Tour: M87 in Different Wavelengths of Light

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In April 2019, scientists released the first image of a black hole in the galaxy M87 using the Event Horizon Telescope, or EHT.

Now data from 19 observatories — and both on the ground and in space — are being released that promise to give unparalleled insight into this supermassive black hole and the system it powers. These new observations could also help improve tests of Einstein's General Theory of Relativity.

The immense gravitational pull of a supermassive black hole can power jets of particles that travel at almost the speed of light across vast distances. M87's jets produce light spanning the entire electromagnetic spectrum, from radio waves to visible light to gamma rays. This pattern is different for each black hole. Identifying this pattern gives crucial insight into a black hole's properties, but this is a challenge because the pattern changes with time.

Scientists compensated for this variability by coordinating observations with many of the world's most powerful telescopes, collecting light from across the spectrum. This is the largest simultaneous observing campaign ever undertaken on a supermassive black hole with jets.

NASA used several of its space-based telescopes in this observing campaign including the Chandra X-ray Observatory, Hubble Space Telescope, Neil Gehrels Swift Observatory, the NuSTAR satellite, and the Fermi Gamma-ray Space Telescope.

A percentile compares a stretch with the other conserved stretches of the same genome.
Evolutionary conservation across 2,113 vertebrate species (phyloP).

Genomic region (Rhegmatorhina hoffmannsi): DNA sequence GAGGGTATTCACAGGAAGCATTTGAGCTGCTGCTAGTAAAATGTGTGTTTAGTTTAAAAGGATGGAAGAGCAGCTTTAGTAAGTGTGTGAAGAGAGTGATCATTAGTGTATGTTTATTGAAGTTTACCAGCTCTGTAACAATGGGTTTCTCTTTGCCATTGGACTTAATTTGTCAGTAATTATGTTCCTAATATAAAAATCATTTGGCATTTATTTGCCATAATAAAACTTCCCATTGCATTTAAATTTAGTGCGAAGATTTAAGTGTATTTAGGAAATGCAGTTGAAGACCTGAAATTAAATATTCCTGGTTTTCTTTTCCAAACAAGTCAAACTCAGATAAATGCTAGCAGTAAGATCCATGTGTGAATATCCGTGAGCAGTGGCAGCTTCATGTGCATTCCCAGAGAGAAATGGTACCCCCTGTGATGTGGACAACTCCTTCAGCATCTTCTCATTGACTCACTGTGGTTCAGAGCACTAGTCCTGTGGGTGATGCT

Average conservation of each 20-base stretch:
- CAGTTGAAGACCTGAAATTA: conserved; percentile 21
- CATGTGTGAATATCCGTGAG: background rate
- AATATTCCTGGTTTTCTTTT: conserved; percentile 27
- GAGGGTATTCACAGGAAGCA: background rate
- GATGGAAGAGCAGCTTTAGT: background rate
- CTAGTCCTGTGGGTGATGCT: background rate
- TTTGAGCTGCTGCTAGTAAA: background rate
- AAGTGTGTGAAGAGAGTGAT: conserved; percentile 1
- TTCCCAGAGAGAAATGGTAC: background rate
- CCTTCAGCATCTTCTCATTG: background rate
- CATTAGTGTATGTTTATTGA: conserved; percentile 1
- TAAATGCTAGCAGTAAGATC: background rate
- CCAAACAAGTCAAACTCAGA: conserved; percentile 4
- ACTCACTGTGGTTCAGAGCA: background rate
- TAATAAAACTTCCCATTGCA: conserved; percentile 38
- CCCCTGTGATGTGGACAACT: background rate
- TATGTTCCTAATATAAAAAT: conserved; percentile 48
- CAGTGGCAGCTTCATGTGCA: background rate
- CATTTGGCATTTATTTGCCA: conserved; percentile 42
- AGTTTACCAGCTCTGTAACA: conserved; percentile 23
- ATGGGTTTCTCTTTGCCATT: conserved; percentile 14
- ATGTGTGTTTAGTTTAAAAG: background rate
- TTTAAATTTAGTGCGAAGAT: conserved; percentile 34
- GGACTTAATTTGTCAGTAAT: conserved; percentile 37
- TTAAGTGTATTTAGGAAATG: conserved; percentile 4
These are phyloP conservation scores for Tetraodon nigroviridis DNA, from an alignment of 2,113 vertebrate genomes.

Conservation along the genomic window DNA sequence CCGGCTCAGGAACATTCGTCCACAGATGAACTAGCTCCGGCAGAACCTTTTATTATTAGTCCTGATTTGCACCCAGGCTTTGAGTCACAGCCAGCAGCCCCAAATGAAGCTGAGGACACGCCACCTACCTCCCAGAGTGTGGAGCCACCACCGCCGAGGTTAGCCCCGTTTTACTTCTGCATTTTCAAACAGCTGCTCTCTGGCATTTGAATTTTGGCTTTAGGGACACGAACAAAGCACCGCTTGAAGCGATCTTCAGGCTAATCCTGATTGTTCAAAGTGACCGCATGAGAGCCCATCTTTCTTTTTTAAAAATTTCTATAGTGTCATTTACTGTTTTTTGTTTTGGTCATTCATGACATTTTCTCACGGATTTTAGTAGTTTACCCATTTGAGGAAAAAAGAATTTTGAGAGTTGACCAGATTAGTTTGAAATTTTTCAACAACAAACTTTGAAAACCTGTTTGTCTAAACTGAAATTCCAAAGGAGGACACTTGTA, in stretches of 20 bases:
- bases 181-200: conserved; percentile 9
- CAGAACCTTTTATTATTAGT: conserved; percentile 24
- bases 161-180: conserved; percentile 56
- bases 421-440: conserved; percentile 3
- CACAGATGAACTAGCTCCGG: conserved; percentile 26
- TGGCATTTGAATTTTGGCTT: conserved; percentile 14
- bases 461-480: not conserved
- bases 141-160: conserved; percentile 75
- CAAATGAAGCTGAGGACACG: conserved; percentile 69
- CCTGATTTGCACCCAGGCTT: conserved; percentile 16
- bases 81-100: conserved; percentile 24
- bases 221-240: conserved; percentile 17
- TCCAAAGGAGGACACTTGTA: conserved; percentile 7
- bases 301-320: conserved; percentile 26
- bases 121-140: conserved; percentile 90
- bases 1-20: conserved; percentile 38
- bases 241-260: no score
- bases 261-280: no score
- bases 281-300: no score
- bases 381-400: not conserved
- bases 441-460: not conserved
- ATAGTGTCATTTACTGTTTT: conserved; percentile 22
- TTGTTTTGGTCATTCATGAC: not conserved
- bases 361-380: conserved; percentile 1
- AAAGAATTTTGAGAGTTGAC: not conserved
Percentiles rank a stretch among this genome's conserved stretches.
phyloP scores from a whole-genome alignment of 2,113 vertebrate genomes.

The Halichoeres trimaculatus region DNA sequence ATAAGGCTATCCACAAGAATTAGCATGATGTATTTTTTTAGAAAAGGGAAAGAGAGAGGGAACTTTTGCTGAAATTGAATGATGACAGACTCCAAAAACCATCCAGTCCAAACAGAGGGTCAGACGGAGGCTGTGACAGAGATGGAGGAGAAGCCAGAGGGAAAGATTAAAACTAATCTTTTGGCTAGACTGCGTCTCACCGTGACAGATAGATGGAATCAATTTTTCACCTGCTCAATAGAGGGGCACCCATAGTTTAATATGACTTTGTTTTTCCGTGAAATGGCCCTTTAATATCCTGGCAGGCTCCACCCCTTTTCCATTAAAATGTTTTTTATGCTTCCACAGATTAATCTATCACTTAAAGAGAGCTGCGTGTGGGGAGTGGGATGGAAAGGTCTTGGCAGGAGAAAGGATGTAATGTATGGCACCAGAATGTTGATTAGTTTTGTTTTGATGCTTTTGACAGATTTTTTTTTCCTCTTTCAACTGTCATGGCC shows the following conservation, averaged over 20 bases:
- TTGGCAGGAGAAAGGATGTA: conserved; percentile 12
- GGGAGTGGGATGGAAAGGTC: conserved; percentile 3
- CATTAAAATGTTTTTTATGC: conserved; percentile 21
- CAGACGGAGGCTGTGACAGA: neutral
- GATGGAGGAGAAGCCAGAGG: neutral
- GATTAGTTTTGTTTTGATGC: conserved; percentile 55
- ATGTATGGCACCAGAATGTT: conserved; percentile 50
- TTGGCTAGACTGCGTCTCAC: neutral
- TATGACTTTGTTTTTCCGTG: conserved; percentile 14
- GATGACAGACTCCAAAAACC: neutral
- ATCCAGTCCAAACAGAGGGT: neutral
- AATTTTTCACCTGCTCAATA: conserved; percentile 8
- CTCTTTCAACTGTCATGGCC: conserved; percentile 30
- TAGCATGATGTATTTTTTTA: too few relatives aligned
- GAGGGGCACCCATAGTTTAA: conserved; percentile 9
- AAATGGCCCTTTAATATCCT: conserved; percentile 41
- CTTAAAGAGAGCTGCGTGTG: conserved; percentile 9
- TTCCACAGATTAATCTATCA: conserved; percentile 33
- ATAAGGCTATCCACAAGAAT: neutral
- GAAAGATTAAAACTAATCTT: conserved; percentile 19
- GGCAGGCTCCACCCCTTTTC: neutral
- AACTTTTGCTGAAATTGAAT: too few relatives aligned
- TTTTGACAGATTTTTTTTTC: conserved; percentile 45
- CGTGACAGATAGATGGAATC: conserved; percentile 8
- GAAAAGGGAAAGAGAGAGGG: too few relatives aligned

Beginning with the EHT's now iconic image of M87, a new video takes viewers on a journey through the data from each telescope. The video shows data across many factors of ten in scale, both of wavelengths of light and physical size. Each telescope delivers different information about the behavior and impact of the black hole at the center of M87, which is located about 55 million light-years from Earth.

The data were collected by a team of 760 scientists and engineers from nearly 200 institutions, and 32 countries or regions, using observatories funded by agencies and institutions around the globe. The observations were concentrated from the end of March to the middle of April 2017.

The combination of data from these telescopes, and current -- and future -- EH-- and and and observations, will allow scientists to conduct important lines of investigation into some of astrophysics' most significant and challenging fields of study.
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